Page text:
A recent Issues Etc podcast (“A Recent Barna Survey on Unchurched Adults, the Internet and the Pandemic”) in which host Todd Wilken interviews journalist Terry Mattingly, explores both the blessing and the curse of churches entering into digital evangelism because of the 2020+ COVID pandemic. In this interview Mattingly talks about the need for seminaries to train pastors in digital communication; the limits of the internet for sacramental churches; the increasing time burden of digital communication for local pastors and the need for the church to have digital communication specialists.
A friend of mine sent an article from the Irish Times entitled: “The returned missionaries: ‘I’m more African than I am Irish.’”The article describes the difficult transitions encountered by Roman Catholic missionaries who have lived most of their lives in other cultures and who now are returning to Ireland to integrate back into the culture they grew up in but which feels like an alien land to them.
I’ll admit I quickly scanned the article, but even so, I still found myself able to relate to some of the transition experiences they describe. Although I have not had to move to extremely different cultures in other countries, diverse “cultures” exist wherever people live together and develop patterns, traditions, and so on. In moving as many times as I have, I see cultural diversity even within the Canadian context and certainly between church and society.Continue reading “Transitions: Feeling like an alien”
I heard Dr. Alfonso Espinosa interviewed on Issues Etc as part of a series on his new book, Faith the Engages the Culture. This is the second book in what is to be a trilogy on the topic of Christian witnessing in the world.
I have not read this book but have his first book, Faith that Sees through the Culture. Concordia Publishing House (CPH) offers a free video course on this first book which establishes the perspective on how Christians need to look at the world they are in. This book establishes the foundation for stepping off into the second book.
How would you or your child respond to a soccer or baseball or hockey game scheduled on Sunday morning? The story below, although fictional, shows us the struggle, but also a faithful response arising from faithful parenting born of the Holy Spirit and the Word of God.
Across town, the Joneses were pulling into their garage. “Are you hungry?” Rebecca asked. “Yes,” Jeremy answered. “Not you,” Rebecca smirked, unbuckling her seatbelt. “The other redhead.”
Robbie was already out of the SUV, dropping his cleats by the door and making his way into the house. Rebecca frowned. Her son had been unusually quiet the entire ride home, especially considering the fact that it was his RBI and double play that had clinched tonight’s victory. He hadn’t said a single word on the drive out to his grandpa Evan’s house in the country, and once they had turned back toward home, he had spoken only when his dad had asked him questions about the game.Continue reading “A faithful response to Sunday sports”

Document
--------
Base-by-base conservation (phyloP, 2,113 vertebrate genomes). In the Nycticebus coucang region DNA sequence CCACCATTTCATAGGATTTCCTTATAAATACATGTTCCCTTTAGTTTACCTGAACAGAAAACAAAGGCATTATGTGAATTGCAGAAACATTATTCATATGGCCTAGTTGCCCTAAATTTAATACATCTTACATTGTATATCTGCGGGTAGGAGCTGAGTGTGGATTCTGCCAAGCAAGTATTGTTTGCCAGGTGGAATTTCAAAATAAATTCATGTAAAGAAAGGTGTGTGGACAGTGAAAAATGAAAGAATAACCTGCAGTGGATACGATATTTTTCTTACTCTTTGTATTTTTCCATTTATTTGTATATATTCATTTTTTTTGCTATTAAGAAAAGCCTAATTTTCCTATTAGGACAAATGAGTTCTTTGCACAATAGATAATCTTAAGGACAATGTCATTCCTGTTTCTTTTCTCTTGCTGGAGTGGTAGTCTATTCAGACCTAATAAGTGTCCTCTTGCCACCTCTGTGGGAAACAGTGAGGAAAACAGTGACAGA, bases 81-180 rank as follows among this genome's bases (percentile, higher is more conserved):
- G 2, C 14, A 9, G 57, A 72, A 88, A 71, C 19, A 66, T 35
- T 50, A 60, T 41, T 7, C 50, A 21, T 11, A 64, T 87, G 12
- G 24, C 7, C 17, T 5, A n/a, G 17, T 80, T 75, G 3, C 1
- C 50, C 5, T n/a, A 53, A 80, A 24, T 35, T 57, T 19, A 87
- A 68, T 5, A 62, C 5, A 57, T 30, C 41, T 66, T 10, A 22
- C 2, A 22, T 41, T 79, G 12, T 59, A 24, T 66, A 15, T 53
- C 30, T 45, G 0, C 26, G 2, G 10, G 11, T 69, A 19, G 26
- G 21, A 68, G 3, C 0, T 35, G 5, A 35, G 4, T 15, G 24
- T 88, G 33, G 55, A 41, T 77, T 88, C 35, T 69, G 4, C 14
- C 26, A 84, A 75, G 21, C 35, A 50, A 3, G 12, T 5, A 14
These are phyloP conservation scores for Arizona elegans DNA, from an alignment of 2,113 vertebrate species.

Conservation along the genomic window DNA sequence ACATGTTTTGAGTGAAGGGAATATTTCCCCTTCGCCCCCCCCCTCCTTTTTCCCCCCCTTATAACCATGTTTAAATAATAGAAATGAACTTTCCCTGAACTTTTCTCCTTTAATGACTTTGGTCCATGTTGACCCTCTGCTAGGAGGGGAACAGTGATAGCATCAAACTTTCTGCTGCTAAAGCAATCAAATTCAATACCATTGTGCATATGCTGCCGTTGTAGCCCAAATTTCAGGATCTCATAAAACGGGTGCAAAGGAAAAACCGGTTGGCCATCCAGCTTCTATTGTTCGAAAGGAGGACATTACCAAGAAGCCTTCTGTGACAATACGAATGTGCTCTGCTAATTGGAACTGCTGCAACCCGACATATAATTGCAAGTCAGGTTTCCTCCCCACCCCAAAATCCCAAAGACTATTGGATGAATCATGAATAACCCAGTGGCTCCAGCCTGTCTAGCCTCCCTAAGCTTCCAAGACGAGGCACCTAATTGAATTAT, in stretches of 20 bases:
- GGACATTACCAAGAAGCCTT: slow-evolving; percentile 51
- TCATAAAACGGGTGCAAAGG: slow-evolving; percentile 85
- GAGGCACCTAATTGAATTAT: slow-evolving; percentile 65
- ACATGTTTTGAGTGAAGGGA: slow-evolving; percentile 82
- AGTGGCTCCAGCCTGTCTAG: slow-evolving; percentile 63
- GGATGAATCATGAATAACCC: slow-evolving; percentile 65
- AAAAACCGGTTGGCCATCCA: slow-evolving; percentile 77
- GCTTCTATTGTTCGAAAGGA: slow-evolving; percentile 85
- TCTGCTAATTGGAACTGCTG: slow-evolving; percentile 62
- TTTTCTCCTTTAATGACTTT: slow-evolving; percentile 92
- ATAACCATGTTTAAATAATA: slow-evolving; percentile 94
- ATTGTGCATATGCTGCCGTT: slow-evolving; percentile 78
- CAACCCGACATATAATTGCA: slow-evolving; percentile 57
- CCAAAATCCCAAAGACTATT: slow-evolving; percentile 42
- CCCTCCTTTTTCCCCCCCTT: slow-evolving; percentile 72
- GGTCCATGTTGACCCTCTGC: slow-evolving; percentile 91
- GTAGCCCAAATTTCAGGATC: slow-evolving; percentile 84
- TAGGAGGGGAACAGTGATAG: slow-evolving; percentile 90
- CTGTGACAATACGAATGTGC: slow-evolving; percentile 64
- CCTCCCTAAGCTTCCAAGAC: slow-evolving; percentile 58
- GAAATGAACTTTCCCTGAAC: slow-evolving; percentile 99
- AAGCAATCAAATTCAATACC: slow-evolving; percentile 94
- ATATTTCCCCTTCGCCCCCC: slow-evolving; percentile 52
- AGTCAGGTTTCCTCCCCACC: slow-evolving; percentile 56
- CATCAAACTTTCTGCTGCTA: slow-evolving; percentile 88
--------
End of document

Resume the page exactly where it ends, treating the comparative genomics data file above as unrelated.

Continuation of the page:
Since Samuel is the first major character introduced in the book, his name was chosen as its title. Although the events of 2 Samuel all transpired after Samuel’s death and that book contains no mentions of his name, it also bears his name as its title. Why? Second Samuel is named after Samuel because 1 and 2 Samuel were originally one book. When the book’s length (especially in its Greek translation, the LXX) was too great for a single scroll, it was divided approximately in half; the second half did not receive a new name but was marked as part two.
In their ancient Greek translations, these books carry different titles: 1 and 2 Samuel are known there as “1 Kingdoms” and “2 Kingdoms,” continued by “3 Kingdoms” (= 1 Kings) and “4 Kingdoms” (= 2 Kings). This titling minimizes any difference between the four books that chronicle the course of the ancient Israelite monarchy from its beginning with Saul until its termination at the Babylonian exile.
From Hoffner, H. A., Jr. (2015). 1 & 2 Samuel. (H. W. House & W. Barrick, Eds.). Bellingham, WA: Lexham Press.
Were the individual “books” of the Old Testament always distinct books or were they parts of a larger whole?
For example, 1 and 2 Samuel were once one book and were subdivided—initially only in the LXX, and subsequently in the Hebrew copies—because the text was too long to fit on a single scroll. However, there is no particular reason why a large Hebrew composition—one that may have spanned the entire history of the Israelites in their land—could not have existed on several scrolls.
These scroll-capacity-delimited “books” may have eventually received individual designations, such as Joshua, Judges, Samuel, and Kings. This same procedure was undoubtedly followed earlier in the designation of the individual “books” of Moses.Continue reading “First and Second Books in the Old Testament”